(The author is a Reuters market analyst. The views expressed are his own.)
By Gerard Wynn
LONDON, Oct 18 (Reuters) - A European Union strategy to expand power transmission across borders and seas requires closer coordination of operators and regulators to mobilise investors.
More cross-border transmission is important to balance intermittent renewable energy, narrow national price differences and improve market resilience through pooled liquidity and greater competition.
Historically regulators have struggled to coordinate cross-border transmission projects and faced planning hurdles and a funding squeeze.
Now the EU has a strategy for upgrading and developing transmission which targets priority routes for grant funding and expedited permitting.
The European Network of Transmission System Operators (ENTSO) estimates that the strategy will require the grid to grow by 4,000 km a year.
The total required investment is about 104 billion euros ($136.46 billion) from 2012-2022, according to the European Commission.
Meeting the goal will also need a massive ramp-up in organisation, where at present there are no EU-wide rules for how much regulators should pay investors, while grid operators have no obligation to cooperate to build the required cross-border capacity.
The EU’s four priority zones are: a “northern seas” grid linking offshore wind farms; north-south connections in western Europe; similar connections in eastern and southeast Europe; and a Baltic energy grid linking countries including Finland, Lithuania, Sweden and Poland.
Fine-tuning these, the Commission lists a non-exhaustive list of 24 large, new and upgraded interconnection routes as potential “projects of common interest” (PCIs), which it is easy to see swamping member state resources.
Earlier this year it estimated the greatest funding gap was in eastern/southeastern Europe, which was short of about 12 billion euros, followed by the offshore wind grid (8 billion euros), western Europe (5 billion euros), and then the Baltic zone (3 billion euros).
The Commission has now introduced a Connecting Europe Facility to help plug those gaps, allocating 9.1 billion euros for energy infrastructure to co-fund alongside private investors from 2014.
The attraction of priority status has spurred 283 applications to be considered as electricity PCIs, with most (151) in the under-supplied eastern and south-eastern Europe, the Commission reported in July.
However, the funds are limited, planning hurdles remain, as well as a lack of coordination of regulators and operators.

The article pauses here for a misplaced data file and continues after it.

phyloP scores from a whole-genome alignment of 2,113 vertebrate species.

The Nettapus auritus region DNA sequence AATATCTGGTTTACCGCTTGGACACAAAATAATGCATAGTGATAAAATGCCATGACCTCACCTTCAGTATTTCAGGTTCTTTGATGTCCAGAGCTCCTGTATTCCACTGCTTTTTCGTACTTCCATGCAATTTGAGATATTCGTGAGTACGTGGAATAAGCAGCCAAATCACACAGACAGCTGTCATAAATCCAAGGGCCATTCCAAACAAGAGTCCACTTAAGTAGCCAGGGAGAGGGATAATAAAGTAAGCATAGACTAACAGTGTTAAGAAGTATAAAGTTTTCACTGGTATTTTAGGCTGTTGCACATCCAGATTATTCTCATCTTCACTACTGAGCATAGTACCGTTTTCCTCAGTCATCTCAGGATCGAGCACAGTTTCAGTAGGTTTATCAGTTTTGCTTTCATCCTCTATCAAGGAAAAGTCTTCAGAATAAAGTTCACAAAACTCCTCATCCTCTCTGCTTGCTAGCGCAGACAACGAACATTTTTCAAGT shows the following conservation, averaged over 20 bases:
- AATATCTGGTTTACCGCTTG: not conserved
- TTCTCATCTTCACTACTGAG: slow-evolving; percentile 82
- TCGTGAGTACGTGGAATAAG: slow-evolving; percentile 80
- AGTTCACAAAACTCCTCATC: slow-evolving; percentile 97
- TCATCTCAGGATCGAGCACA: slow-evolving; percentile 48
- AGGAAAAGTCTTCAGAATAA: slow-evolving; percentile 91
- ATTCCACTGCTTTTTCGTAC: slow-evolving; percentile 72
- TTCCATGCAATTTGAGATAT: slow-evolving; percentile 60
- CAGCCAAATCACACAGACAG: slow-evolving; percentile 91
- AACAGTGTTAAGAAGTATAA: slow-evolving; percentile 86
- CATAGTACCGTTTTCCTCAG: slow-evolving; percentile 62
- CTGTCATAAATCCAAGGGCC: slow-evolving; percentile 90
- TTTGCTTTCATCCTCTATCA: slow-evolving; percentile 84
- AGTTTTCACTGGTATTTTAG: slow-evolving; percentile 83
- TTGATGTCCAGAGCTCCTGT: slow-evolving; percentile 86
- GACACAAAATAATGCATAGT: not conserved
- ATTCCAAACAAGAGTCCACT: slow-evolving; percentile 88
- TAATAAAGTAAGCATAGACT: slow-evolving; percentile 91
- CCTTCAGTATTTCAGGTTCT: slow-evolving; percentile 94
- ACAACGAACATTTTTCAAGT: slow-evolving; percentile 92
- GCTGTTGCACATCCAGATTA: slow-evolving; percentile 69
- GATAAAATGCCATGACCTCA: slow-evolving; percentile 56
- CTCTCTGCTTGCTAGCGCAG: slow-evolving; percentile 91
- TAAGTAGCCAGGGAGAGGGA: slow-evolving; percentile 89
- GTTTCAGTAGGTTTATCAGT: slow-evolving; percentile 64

The present organisation of the network allows for publicly or privately funded interconnectors, referred to as regulated and merchant.
To date most have followed a regulated approach, given the high upfront capital and doubts over long-term returns which depend on uncertain cross-border price arbitrage over decades.
Under its new plan for priority routes, the European Commission obliges national grid operators to provide developers with an income the costs of which is passed on to energy consumers and which assures investors of “appropriate risk-related incentives.”
But there is no definition of “appropriate.”
The EU’s Agency for the Cooperation of Energy Regulators (ACER) is meant to ensure consistency, but in its latest “2013 Work Programme” it lists “rules regarding harmonised transmission tariff structures” as a priority for next year.
The ACER programme makes a deadline to make recommendations on tariffs by December 2013, but describes “No activity yet” and assigns two staff.
More urgency is needed to clarify rules for investors, who can be enticed by rather low but predictable long-term returns.
In Britain, for example, the operator National Grid has successfully designed a competitive tendering process for the ownership of national offshore wind transmission assets.
In a hybrid regulated-merchant approach, third party private sector companies are invited to bid for a regulated income.
The winner gets an “allowed revenue”, ultimately passed to consumer fuel bills, which is based on the amount needed to cover the capital, operating and maintenance costs of the transmission asset.
The National Grid calculates the allowed income on a 9 percent annual return on investment, and that has attracted investors including a consortium comprising Macquarie Capital Group Limited, Barclays Infrastructure Funds Management Limited, Mitsubishi Corporation and Frontier Power Limited, in the latest tender for the London Array offshore wind transmission tender.
In addition to clearer pan-EU rules for investors, cross-border arrangements are needed to drive cooperation.
The energy consultancy Redpoint reports that concrete interconnector plans are focused on north and western Europe, and especially France, the UK and Ireland whose regulators (“FUI”) have cooperated closely.
But there are no rules requiring cooperation of energy regulators or grid operators.
The EU’s 2009 electricity directive simply makes operators responsible for “providing the operator of any other system with which its system is interconnected with sufficient information to ensure the secure and efficient operation.”
That is a pointed difference with the gas directive which, by contrast, states: “Each transmission system operator shall build sufficient cross-border capacity to integrate European transmission infrastructure.”
Electricity transmission is just one of many massive energy projects facing the EU, also including gas pipeline projects and renewable energy, just as it wallows in the centre of a continuing global economic slowdown.
Funding is not the only delivery problem, where it will take a huge task in organisation to make its strategy clear to investors.
$1 = 0.7621 euros Reporting by Gerard Wynn